Two new publications for young people retrieve the life of Black actor, Ira Aldridge.
2007 marks not just the bicentenary of the abolition of the slave trade but also the two hundred years since the birth of Ira Aldridge. One of the greatest actors on the British stage, he has been utterly neglected – because he was Black.
Two educational booklets have just been produced to remedy his omission from the theatre pantheon. The first, The Ira Aldridge Teaching Pack for use on cross curricular History, English and Drama at key stages 3 and 4, has been researched and written by Oku Ekpenyon, who has done more than anyone to restore Aldridge’s reputation. It was through her endeavours that the Old Vic (formerly the Royal Coburg when Aldridge performed many of Shakespeare’s key roles) saw fit to remember him in a picture of his portrayal of Aaron in Titus Andronicus and English Heritage erected a blue plaque on his London house on Wednesday.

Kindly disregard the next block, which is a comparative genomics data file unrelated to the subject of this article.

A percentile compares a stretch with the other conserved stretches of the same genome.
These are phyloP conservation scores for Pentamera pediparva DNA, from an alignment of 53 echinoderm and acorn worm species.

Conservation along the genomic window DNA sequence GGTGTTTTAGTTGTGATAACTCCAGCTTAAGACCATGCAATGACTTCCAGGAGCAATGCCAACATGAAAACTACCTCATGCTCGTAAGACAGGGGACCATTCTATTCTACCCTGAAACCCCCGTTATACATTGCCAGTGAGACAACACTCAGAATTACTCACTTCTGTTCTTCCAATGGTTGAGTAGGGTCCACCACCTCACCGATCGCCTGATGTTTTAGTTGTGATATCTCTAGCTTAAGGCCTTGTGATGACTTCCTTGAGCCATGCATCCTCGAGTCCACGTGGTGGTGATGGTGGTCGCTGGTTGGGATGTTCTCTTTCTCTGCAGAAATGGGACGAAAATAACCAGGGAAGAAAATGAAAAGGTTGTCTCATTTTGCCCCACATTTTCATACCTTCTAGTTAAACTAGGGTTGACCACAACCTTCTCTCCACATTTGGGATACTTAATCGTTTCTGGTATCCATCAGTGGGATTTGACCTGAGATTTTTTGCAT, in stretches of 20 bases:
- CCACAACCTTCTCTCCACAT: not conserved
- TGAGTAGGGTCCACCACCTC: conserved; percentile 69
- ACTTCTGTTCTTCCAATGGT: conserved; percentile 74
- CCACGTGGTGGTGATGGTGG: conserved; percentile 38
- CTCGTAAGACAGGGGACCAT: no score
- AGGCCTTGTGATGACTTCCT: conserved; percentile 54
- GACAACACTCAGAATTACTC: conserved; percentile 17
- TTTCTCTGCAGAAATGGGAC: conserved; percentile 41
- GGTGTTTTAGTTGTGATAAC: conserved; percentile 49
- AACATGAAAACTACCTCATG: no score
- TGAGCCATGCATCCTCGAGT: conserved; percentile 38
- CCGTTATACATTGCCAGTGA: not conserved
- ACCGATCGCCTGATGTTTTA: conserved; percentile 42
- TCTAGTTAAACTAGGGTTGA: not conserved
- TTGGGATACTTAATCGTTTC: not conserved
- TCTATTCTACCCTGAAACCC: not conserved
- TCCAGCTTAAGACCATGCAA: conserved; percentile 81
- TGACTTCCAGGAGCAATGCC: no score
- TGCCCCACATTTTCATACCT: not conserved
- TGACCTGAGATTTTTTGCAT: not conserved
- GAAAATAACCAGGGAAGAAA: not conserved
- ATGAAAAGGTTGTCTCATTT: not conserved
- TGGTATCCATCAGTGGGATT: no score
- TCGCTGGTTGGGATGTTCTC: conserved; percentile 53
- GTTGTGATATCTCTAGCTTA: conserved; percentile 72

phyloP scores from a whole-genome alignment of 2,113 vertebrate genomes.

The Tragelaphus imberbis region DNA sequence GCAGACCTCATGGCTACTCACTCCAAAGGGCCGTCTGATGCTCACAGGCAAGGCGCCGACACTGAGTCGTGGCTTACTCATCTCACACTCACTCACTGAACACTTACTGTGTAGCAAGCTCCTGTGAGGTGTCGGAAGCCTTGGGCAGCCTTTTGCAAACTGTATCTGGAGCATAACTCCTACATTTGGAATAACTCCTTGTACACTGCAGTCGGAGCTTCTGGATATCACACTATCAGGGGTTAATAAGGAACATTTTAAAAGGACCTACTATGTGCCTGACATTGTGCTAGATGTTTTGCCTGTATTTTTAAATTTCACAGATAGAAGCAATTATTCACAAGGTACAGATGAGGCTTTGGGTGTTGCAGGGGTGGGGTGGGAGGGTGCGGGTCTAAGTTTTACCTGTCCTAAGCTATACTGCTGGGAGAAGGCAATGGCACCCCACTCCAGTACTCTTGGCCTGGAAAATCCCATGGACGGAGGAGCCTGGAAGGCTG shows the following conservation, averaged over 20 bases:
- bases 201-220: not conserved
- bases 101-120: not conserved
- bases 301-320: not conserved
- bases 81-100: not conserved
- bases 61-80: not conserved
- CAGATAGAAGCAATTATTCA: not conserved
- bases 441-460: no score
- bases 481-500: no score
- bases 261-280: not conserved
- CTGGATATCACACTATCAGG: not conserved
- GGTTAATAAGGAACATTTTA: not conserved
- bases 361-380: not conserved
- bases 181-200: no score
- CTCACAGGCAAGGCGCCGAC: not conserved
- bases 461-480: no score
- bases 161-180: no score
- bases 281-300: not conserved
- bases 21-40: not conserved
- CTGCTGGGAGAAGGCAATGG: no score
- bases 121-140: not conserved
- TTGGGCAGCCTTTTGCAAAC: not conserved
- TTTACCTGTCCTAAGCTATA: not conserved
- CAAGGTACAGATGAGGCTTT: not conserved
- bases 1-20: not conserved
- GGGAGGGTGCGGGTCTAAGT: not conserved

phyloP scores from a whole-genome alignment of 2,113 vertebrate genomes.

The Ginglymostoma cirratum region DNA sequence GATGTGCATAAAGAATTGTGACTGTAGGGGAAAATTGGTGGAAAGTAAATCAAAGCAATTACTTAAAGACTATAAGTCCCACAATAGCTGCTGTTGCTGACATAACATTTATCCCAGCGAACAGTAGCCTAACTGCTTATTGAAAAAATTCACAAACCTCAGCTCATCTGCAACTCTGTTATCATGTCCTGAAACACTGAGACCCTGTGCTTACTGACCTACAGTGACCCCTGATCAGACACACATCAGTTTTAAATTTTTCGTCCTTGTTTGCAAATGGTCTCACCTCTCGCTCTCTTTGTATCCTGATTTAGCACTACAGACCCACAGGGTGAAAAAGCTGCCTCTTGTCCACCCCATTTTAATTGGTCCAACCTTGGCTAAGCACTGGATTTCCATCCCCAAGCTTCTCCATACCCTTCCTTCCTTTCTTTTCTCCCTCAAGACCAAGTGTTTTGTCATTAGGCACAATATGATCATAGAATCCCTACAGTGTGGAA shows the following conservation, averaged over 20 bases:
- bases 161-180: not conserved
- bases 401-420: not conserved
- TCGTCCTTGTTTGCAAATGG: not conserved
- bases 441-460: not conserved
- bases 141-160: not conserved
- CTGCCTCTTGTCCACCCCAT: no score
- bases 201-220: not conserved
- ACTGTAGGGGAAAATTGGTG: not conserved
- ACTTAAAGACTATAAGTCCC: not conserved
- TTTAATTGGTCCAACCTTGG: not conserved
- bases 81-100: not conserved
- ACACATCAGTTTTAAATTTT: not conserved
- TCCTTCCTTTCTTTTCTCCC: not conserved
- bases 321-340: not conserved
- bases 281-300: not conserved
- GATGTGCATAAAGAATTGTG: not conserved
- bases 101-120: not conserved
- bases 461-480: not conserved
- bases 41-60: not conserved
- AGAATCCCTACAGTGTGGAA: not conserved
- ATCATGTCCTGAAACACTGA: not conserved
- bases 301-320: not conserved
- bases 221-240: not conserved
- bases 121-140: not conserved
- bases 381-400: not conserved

The 48-page A4 teaching pack based on illustrations – many of theatre bills provided by the academic expert of Aldridge, Professor Bernth Lindfors – is well produced and very clearly constructed as an educational tool for teachers. They might well benefit from using it in conjunction with the new book on Aldridge written by Martin Hoyles.
Ira Aldridge: celebrated 19th century actor is a narrative 104-page book, with many illustrations (including some in the teaching pack) aimed at young people. Simply and engagingly written, it provides the context for understanding the world into which Aldridge was born and the legacy of his work for other Black actors such as Paul Robeson.
Aldridge, born to free Blacks in the United States, was attracted to the theatre and aged 17 came to London in 1824 because racism (slavery was not abolished in the US) prevented a Black advancing on the stage. He was, on this side of the Atlantic, to become one of the most celebrated actors of the 19th century, performing in all the major towns of the United Kingdom, touring Europe and Russia. He was most famous for his portrayal of Othello but was also the first Black actor to play Shakespearean White roles such as Shylock, Richard III, Lear and Macbeth. As Hoyles makes clear, Aldridge was not just a talented actor with a ‘modern’ realistic acting style, but also a consummate campaigner against racism and slavery.